From the Other Side (2002) takes on a topic that will be familiar to most Americans—immigration from Mexico to the United States. Like South, it features people speaking directly to the camera, and these interviews provide both information and a personal connection with the subject that makes this film relatively easy to relate to. Unlike South, From the Other Side was shot on a combination of video and film, incorporates archival footage, includes some non-diegetic music and ends with fictional narration that is poetic and different in tone from what came before.

The general impression, built up with long, static shots, created in From the Other Side, is of a dry and dusty land, and of Mexican people who have strong family ties and have created beauty within a hostile environment (one of the most remarkable shots, which is classic Akerman, features a young man in a blue jacket sitting on a bed in a pink bedroom, with another pink bedroom seen through a doorway to his right). Most of this film was shot in and around the Mexican border town of Agua Prieta, with the camera moving across the newly-constructed security fence to the town of Douglas, Arizona for the final segments. Although this is not a documentary arguing for a particular point of view, the fact that most of the voices heard are Mexicans tacitly privileges their point of view. Similarly, the transition to the U.S. portion of the film is marked by a sign saying “Stop the Crime Wave! Our Property and Environment is Being Trashed by Invaders” suggests that the filmmaker’s sympathies do not lie with the residents of Arizona.

From the East (1993), the earliest film in this collection, was shot in Eastern Europe not long after the fall of the Soviet Union and the collapse of the Eastern Bloc. Akerman makes no attempt to identify the different locations featured in this film, and the result is a collage of sun and snow, fields and city streets, and above all lots of people waiting, whether they are queued up for something or just standing around. There are some cheerier moments, particularly at musical events, but overall it’s a pretty gloomy environment, winter or summer. In that regard, it’s worth remembering that this is Akerman’s view of her subject—cameras don’t point themselves, much less turn themselves on, and no one has yet invented self-editing film—rather than “the” reality of anything, which is, of course, true of any documentary.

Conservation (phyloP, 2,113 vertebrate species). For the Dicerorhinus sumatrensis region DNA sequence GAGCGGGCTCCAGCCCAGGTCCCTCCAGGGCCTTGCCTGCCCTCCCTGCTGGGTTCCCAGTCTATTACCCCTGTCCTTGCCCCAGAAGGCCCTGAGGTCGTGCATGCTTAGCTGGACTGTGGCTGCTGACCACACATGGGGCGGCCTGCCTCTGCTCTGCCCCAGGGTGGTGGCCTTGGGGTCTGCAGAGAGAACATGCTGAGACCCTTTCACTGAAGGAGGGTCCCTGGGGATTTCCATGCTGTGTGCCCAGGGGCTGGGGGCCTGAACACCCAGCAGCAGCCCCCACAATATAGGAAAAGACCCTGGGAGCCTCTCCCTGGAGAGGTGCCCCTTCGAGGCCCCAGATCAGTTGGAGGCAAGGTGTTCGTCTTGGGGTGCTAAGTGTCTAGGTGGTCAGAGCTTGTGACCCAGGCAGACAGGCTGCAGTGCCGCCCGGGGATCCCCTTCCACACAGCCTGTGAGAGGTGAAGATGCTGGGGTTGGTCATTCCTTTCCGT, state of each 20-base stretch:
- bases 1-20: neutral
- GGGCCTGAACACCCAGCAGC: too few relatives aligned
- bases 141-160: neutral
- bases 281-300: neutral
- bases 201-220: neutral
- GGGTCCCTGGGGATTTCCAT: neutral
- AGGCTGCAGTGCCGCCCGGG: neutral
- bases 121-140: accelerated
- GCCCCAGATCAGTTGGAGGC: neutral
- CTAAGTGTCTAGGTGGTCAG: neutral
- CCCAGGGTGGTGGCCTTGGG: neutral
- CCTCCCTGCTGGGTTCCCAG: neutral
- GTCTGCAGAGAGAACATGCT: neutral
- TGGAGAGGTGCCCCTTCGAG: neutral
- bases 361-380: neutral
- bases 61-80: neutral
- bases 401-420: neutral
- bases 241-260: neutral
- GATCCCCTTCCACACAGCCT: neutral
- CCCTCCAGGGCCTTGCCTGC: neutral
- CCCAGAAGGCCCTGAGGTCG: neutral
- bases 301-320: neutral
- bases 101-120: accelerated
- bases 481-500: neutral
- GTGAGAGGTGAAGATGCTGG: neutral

In some sense From the East is a throwback to the very first films shown in public, the 19th-century Actualités that fascinated audiences with views of workers leaving a factory or a train coming into a station. Although the subjects before Akerman’s lens may be somewhat less familiar, at least to Western audiences, she still manages to capitalize on the fact that the most ordinary activities can become fascinating when viewed on screen rather than in real life. The fact that From the East was shot on film (16mm) rather than video is a real bonus in this film, because the absence of narrative or characters (some voices are heard, they’re part of the ambient sound) focuses your attention on the images, and thus those images need to bear up to close scrutiny.